I was home sick this weekend – perfect time to finish a book in a day. I couldn’t put “Twilight” down! I give it 5 Stars!!
I'll be honest, when I first got into the book, I already had a jaded opinion of Meyer, but that was based on what someone told me she, a stay-at-home Mormon mother, said in an interview:
“I accidentally wrote these books.”
I read her biography on her web site and saw she majored in English. I thought to myself, “NOBODY accidentally writes a book! Especially not an English Major!” Admittedly, I did a little searching on the Internet and could NOT find such a quote. If anyone can substantiate or disclaim it, I’d appreciate a comment here.
Anyway, I went into it skeptical, but was totally won over by the completion of the first chapter. I will NOT be providing spoilers, so this is a safe book review for those who’d like to know why I think it’s a good read. AND I can safely say, these weren’t “accidentally” written. 😉
Isabella “Bella” Swan (age 17) moves to Forks, Washington, to live with her father (parents are divorced) to give her mom some time with her new husband. Among the many friends she reluctantly gains at her new school is the beautiful Edward Cullen (also “age 17”), who is part of the Cullen family – a group of dark, attractive and strange students whom most people avoid. Not only does she figure out what Edward is – a vampire – she falls helplessly in love with him. Bella is caught up in a dark world of ancient myths and danger and it is their love for each other that puts her in peril, but it is also her salvation.
The book is written in the first-person. Meyer has a delightful way of getting us inside the full mood of the character. In the opening chapter, Bella is on her way to the airport with her mother from her home town:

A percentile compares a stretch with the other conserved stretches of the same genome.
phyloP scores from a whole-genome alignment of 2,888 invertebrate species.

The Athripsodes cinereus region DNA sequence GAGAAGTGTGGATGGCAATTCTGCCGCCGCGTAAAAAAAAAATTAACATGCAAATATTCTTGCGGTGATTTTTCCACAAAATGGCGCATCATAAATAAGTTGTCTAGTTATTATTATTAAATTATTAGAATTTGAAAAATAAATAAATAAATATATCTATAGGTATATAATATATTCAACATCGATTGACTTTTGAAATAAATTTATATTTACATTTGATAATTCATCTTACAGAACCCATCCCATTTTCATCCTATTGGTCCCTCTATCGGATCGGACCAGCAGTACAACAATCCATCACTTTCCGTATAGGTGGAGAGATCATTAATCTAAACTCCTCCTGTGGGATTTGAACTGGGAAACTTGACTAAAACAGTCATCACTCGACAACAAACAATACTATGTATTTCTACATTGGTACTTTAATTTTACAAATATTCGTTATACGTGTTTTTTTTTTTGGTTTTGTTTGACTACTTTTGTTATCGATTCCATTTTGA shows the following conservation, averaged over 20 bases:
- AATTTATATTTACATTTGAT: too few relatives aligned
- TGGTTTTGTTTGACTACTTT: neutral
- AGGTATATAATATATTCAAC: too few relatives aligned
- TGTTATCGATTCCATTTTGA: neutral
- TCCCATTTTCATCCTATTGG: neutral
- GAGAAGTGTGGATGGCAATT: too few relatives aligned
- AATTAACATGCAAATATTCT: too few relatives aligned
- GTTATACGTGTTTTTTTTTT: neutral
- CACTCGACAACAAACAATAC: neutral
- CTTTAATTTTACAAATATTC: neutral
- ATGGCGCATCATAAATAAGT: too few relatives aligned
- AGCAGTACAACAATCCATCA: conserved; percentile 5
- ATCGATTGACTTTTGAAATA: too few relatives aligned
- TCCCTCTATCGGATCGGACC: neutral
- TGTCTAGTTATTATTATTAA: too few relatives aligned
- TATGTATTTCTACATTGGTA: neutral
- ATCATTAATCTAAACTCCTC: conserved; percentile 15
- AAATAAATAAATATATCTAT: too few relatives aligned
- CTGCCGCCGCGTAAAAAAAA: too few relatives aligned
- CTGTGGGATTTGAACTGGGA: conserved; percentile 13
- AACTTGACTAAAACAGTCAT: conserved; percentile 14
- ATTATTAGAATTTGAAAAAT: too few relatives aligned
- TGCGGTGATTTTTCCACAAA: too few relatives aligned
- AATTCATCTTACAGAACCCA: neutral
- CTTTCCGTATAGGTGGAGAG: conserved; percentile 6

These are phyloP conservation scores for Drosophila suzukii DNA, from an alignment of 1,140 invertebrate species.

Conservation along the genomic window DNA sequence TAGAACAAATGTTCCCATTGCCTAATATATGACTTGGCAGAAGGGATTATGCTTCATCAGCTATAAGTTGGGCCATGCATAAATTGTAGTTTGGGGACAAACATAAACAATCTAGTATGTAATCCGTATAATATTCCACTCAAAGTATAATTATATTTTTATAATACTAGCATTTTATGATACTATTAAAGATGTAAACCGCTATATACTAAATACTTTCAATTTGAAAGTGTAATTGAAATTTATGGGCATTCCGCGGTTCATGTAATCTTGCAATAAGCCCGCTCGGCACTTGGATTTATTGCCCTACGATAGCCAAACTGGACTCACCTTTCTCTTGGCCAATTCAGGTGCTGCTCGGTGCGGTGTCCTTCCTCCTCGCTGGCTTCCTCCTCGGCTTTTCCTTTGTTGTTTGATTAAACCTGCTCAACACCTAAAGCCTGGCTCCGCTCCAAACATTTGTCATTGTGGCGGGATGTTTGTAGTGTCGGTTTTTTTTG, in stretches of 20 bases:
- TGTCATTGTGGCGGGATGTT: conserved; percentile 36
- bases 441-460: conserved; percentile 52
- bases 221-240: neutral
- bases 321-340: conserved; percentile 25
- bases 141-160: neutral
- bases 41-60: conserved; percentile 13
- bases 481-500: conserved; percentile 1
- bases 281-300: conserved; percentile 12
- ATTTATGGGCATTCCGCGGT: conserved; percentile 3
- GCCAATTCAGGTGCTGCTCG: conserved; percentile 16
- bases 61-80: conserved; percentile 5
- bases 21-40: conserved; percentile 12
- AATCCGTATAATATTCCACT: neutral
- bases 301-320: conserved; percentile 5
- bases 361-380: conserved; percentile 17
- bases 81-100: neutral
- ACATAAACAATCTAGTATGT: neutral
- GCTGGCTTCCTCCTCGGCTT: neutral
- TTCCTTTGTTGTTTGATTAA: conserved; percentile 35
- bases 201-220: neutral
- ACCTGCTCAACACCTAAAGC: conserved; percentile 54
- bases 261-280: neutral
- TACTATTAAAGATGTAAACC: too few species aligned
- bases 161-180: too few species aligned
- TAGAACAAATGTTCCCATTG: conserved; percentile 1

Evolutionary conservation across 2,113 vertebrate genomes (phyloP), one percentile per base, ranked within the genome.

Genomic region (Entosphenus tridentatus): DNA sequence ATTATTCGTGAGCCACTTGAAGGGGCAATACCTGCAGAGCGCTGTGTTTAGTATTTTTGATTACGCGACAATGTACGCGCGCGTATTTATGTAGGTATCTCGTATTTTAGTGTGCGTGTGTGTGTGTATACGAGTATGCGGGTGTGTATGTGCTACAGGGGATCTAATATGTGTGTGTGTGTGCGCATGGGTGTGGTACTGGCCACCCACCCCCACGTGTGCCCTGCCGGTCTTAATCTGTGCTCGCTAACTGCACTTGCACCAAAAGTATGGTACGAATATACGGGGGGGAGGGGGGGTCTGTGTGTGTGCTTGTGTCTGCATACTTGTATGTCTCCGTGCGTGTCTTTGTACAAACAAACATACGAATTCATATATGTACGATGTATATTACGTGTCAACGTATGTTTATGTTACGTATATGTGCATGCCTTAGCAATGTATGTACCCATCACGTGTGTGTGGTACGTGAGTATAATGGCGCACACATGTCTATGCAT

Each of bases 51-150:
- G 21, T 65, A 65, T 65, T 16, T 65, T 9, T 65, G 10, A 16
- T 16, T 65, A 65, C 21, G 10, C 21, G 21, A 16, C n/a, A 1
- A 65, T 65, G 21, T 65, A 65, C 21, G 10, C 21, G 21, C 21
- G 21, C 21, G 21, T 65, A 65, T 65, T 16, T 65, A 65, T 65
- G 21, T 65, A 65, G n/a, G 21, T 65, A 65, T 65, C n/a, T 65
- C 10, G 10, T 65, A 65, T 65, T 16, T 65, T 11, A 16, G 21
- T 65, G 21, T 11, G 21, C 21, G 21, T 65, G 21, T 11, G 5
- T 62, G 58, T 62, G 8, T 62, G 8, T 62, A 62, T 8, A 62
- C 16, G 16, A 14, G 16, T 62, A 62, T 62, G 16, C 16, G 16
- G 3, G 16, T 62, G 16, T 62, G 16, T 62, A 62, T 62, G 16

“It was seventy-five degrees in Phoenix, the sky a perfect, cloudless blue.”
Yet when she describes Forks as the place she is about to venture back to:
“It was from this town and it’s gloomy, omnipresent shade that my mother buy ativan cheap escaped with me when I was only a few months old.”
Quite a difference in descriptions! One sounds like freedom and the other like a prison. She flavors her whole book with this kind of delectable prose.
Though she does include quite a bit of detail that I think could have been trimmed a bit, it still kept me riveted and flipping the pages. I think the book is very safe for young readers. Though there is a sexual tension of sorts between Bella and Edward, no sex at all is involved and there is a respect for the youthful boundaries that SHOULD be happening at this age. I think it provides a great example for young readers and what dating should look like – in spite of the fact that he’s a vampire. It shows healthy relationships and reminds us how awkward it is to be a teenager.